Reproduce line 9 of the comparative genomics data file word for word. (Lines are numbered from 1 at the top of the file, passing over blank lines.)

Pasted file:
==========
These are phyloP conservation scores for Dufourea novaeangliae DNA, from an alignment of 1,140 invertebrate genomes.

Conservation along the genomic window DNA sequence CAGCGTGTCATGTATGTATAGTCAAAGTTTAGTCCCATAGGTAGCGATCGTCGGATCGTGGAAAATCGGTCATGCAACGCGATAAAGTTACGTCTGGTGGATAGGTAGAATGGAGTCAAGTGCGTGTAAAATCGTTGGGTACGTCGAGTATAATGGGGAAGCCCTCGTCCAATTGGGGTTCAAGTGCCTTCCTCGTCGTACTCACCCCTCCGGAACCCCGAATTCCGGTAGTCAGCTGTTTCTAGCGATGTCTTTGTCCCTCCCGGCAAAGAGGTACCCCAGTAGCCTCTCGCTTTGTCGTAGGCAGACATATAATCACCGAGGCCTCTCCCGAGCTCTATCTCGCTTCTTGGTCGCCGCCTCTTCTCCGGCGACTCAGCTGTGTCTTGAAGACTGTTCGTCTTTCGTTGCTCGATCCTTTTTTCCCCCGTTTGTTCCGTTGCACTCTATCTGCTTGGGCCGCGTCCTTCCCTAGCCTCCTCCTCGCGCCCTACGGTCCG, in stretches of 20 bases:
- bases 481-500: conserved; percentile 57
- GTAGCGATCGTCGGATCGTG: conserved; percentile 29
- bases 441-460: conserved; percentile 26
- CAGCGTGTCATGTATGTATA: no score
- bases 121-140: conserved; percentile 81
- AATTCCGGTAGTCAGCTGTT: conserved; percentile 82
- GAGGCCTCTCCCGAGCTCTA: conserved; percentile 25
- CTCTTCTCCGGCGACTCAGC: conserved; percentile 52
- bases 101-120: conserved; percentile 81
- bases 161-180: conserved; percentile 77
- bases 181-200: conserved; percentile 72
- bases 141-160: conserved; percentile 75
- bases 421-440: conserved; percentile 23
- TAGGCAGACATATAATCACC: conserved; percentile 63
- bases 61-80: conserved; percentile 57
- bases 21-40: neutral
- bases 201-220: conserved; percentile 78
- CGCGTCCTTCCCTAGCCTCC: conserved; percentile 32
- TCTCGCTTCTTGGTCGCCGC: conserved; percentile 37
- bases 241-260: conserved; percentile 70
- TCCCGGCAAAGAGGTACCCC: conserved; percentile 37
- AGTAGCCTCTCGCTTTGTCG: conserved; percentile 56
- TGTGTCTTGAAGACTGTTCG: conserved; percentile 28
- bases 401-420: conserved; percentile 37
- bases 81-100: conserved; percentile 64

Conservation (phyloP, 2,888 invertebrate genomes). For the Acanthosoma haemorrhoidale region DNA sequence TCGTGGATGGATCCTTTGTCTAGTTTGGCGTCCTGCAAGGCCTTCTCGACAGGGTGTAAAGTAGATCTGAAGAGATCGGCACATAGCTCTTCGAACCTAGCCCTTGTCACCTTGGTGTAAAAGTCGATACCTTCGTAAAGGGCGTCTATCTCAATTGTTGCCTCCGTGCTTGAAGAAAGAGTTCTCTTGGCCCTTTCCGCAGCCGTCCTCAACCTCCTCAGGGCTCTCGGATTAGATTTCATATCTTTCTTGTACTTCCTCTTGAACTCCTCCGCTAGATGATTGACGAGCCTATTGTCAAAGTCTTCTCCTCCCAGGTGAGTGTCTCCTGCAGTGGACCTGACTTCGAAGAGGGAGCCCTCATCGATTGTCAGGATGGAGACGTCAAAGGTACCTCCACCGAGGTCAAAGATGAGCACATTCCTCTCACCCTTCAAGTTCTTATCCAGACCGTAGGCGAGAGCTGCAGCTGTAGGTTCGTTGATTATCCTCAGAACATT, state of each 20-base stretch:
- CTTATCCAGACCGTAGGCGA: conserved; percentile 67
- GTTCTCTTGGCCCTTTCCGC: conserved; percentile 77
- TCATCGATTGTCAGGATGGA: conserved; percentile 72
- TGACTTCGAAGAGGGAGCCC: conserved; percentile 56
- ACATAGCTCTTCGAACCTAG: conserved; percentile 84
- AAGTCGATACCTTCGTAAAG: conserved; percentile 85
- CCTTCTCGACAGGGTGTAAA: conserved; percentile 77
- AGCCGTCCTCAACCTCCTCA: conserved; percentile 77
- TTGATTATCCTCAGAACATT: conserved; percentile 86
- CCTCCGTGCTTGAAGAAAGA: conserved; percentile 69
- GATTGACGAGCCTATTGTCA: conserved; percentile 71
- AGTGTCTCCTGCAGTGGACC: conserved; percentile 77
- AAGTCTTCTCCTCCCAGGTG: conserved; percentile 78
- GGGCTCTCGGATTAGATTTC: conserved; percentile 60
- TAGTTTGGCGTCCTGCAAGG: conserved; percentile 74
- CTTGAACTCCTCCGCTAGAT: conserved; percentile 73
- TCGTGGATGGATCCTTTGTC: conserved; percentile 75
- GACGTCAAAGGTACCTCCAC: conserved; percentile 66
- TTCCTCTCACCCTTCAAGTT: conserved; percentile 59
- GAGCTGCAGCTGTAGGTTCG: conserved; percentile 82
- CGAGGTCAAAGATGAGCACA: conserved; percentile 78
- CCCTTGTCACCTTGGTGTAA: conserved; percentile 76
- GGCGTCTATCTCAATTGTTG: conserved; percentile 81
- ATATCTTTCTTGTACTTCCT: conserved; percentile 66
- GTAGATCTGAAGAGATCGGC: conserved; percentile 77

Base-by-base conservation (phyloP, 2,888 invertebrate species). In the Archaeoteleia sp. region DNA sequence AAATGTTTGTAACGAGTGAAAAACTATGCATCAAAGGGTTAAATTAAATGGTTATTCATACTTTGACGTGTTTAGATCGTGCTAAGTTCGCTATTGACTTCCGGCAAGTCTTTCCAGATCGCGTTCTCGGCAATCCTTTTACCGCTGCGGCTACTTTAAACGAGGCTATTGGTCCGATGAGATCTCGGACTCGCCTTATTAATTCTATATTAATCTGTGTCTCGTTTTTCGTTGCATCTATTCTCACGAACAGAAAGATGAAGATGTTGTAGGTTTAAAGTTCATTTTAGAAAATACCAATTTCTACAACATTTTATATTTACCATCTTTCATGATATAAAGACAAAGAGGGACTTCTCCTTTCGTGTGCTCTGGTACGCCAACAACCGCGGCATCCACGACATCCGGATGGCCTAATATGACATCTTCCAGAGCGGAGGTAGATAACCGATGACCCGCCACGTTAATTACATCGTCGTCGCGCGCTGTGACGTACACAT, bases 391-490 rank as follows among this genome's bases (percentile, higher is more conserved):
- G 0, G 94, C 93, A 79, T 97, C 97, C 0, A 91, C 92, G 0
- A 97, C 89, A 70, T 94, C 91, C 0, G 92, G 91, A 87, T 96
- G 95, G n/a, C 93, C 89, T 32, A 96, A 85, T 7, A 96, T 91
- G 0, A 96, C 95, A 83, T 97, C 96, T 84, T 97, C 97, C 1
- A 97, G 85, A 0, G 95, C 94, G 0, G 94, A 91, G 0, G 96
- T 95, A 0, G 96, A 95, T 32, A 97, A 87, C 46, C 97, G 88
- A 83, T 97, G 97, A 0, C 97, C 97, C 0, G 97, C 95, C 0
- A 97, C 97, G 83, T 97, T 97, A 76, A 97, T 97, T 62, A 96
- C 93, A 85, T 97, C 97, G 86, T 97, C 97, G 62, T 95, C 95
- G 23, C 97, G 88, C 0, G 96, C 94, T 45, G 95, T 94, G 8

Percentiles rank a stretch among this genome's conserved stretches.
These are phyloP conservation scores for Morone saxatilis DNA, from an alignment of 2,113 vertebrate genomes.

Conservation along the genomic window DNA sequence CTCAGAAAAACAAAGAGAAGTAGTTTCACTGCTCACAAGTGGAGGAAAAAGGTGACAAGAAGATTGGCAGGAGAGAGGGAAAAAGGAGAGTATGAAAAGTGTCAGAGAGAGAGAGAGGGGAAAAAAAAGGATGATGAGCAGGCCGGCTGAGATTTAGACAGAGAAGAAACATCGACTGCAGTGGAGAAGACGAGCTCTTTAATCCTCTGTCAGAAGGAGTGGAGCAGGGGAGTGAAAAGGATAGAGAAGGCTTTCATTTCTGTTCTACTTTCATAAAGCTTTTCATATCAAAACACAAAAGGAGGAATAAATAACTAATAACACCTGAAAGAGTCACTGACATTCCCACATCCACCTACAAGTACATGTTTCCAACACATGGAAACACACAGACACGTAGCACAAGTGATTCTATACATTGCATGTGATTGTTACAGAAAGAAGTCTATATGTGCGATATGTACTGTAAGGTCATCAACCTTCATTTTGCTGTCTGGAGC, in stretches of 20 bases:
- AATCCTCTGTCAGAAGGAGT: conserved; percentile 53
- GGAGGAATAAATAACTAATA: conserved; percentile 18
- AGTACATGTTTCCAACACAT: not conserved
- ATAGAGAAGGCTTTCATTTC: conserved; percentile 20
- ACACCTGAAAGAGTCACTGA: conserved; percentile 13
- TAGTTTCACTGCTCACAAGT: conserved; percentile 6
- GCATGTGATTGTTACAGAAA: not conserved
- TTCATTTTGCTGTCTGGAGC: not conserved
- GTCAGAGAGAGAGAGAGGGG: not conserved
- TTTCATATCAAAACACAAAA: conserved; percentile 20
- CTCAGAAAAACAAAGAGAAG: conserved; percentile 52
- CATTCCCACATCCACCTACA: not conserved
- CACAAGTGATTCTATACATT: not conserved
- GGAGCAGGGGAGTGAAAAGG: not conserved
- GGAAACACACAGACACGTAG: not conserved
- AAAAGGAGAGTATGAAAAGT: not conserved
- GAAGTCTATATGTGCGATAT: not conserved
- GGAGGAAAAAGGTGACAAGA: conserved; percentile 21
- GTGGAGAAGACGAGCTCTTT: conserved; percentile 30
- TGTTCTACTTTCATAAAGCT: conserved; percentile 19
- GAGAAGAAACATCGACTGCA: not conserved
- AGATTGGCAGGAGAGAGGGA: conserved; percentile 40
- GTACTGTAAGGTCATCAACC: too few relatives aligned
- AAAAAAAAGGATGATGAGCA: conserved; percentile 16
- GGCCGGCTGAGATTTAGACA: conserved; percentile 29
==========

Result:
- GAGGCCTCTCCCGAGCTCTA: conserved; percentile 25